The dream

Author: Herbert G. Wells

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Page: 319

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The Traveller's Library Volume 14

Author: Anonymous

Publisher: Rarebooksclub.com

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Page: 214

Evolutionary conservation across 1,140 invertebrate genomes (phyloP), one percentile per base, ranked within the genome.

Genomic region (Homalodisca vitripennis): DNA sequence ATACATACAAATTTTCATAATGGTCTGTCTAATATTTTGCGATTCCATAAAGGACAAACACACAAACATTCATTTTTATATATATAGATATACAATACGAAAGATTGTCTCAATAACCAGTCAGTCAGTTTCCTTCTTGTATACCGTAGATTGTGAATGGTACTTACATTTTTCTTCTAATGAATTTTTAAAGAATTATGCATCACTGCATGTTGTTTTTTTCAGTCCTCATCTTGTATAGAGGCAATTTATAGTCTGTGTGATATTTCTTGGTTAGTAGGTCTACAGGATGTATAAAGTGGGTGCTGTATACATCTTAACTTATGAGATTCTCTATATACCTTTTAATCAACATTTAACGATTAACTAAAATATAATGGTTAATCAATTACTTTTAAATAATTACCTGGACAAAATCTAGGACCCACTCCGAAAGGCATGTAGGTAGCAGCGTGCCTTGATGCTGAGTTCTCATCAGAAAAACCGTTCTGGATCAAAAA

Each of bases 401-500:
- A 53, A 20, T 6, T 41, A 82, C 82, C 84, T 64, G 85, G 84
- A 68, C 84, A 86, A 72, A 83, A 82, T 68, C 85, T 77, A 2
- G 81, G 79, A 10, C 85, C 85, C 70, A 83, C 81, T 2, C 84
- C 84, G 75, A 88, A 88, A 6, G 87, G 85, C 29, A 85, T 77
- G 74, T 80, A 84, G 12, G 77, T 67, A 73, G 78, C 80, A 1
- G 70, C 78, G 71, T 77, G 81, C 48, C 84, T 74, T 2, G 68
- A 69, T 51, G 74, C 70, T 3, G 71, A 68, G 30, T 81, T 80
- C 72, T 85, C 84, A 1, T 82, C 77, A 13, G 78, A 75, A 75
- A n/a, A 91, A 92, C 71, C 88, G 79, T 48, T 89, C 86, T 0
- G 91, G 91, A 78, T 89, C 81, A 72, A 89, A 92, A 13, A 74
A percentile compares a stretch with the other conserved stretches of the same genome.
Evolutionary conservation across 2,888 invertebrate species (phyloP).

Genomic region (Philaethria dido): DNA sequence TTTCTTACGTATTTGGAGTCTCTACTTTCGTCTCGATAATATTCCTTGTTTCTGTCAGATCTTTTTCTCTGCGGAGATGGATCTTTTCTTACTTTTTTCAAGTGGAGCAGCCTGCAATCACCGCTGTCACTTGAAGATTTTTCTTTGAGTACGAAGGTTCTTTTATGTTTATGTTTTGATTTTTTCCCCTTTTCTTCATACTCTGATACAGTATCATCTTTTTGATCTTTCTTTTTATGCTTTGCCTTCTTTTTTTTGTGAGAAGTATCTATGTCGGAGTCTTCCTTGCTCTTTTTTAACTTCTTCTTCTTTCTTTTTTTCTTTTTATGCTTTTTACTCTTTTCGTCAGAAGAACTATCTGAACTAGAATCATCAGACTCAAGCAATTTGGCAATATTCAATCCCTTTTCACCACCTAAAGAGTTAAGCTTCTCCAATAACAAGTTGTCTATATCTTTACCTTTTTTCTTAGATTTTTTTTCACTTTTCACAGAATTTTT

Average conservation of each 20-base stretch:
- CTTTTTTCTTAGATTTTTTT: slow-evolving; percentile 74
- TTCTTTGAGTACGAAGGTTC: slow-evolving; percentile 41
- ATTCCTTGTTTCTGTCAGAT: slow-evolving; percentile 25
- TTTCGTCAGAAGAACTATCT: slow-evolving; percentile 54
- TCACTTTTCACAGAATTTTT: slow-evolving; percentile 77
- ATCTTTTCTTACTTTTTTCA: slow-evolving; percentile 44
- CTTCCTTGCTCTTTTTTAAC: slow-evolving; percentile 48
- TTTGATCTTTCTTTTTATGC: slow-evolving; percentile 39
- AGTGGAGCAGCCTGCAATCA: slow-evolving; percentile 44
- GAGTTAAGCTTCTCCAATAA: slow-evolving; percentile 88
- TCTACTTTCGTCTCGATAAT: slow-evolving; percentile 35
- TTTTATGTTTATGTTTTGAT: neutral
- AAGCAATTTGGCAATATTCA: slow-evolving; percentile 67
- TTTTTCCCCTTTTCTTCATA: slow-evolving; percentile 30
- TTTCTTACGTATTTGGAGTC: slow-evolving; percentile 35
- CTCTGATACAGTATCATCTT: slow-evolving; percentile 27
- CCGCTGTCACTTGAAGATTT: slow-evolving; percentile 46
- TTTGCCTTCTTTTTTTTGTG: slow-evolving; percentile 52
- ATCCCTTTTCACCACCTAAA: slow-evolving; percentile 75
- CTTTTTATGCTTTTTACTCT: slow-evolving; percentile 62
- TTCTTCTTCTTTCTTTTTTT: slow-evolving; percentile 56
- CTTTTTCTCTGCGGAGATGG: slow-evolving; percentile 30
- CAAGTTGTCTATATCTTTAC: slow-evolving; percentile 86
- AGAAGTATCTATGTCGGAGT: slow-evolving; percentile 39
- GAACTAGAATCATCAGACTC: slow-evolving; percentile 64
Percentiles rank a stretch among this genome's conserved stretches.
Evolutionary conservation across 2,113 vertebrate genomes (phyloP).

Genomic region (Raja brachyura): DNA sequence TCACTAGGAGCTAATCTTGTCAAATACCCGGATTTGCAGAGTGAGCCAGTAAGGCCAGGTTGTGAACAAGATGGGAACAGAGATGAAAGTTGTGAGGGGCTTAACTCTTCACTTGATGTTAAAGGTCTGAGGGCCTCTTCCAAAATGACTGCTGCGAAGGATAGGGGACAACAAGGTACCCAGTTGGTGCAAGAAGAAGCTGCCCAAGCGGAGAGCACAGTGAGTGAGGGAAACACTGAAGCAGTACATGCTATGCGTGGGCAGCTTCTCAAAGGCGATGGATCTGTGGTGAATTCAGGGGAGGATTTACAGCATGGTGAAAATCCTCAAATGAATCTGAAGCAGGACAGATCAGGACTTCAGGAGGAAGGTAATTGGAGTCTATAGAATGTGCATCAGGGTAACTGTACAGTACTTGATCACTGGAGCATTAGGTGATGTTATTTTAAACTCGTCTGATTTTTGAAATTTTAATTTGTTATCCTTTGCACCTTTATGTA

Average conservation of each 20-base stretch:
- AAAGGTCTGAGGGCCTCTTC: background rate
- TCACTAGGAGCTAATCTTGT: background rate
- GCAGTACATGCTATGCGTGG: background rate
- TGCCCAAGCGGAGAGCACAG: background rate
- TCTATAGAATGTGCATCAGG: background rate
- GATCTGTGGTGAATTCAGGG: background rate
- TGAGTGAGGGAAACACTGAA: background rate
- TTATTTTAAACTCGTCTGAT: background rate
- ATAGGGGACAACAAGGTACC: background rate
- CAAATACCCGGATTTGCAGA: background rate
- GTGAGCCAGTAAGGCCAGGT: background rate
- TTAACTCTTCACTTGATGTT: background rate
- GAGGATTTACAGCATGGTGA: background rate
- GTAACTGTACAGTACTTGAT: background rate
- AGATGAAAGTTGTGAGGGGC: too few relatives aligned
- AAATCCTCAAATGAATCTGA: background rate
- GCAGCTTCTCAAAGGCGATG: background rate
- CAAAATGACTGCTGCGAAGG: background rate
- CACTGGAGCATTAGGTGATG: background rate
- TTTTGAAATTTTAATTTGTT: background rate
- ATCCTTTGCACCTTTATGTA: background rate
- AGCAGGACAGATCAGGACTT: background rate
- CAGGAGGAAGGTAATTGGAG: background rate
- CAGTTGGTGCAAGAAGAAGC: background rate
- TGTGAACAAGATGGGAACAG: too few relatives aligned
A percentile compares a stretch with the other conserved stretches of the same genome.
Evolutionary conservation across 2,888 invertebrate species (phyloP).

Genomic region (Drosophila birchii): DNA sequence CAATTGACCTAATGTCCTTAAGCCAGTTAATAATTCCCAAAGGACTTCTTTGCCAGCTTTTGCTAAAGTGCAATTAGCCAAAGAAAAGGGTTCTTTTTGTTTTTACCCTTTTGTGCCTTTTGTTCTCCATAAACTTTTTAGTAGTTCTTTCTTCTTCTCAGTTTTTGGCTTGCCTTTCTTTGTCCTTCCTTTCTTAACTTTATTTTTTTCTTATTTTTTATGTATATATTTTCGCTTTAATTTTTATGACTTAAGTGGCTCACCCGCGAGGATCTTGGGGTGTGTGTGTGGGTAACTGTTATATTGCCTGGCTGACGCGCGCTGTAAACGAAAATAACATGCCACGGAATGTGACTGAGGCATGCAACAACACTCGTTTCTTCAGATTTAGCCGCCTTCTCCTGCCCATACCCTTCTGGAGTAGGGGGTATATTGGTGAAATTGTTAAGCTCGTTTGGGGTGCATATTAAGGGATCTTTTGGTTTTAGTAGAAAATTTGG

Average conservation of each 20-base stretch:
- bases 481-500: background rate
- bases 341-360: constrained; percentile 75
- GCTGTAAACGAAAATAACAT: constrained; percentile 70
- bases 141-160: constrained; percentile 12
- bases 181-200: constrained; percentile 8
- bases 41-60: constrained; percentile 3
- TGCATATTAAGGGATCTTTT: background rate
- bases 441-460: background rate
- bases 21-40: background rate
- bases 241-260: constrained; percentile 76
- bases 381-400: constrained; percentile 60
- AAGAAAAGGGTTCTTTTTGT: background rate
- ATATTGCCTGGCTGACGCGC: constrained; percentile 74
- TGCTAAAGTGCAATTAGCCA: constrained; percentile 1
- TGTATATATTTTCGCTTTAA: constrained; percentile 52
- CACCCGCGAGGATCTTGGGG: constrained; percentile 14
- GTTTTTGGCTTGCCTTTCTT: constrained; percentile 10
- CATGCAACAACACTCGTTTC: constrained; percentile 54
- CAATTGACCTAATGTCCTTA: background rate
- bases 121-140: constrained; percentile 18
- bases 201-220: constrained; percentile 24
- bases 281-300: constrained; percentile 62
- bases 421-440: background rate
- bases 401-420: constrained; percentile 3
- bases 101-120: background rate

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This historic book may have numerous typos and missing text. Purchasers can usually download a free scanned copy of the original book (without typos) from the publisher. Not indexed. Not illustrated. 1856 edition. Excerpt: ... of 100,000 men, on the flank of their line. Vandamme, supported by a part of St. Cyr's force, could have brought 40,000 men upon them from the Erzgebirge; anda battle so delivered, even if the numbers had been equal, would have probably resulted in the triumph of the assailants. But Napoleon, after just so much delay as leads us to conjecture that some such idea must have crossed his mind, suddenly put it from him. He now knew that it was Blueher who had pressed so hard upon Ney; and, judging that the impetuosity of that brave man's character would urge him to fight for the ground which he had won, he resolved to deal his first great blow at the army of Silesia. And though he could not doubt that attempts would in the meanwhile be made to trouble his own rear, and it might be to occupy Dresden, he calculated that in either case the amount of damage done would be small, ere he should be free to counter-march, and strong enough to oppose it. " Schwartzenberg," he said, speaking of the Austrian marshal, on whom by common consent the chief command had been bestowed, "is slow and methodical. It will take him a week to bring his columns into line of battle, and another week will probably elapse ere he can succeed in making an impression either upon Dresden or the camp at Pirna. Long before the expiration of that time I shall have crushed Blucher, and be back again to crush him, should he have the hardihood to await my coming." Having formed this resolution, Napoleon lost no time in carrying it into effect. He set out on the evening of the 19th, on his return to Zittau, and travelling all night reached that place long before dawn on the 20th. The journey was not, however, performed without the occurrence of...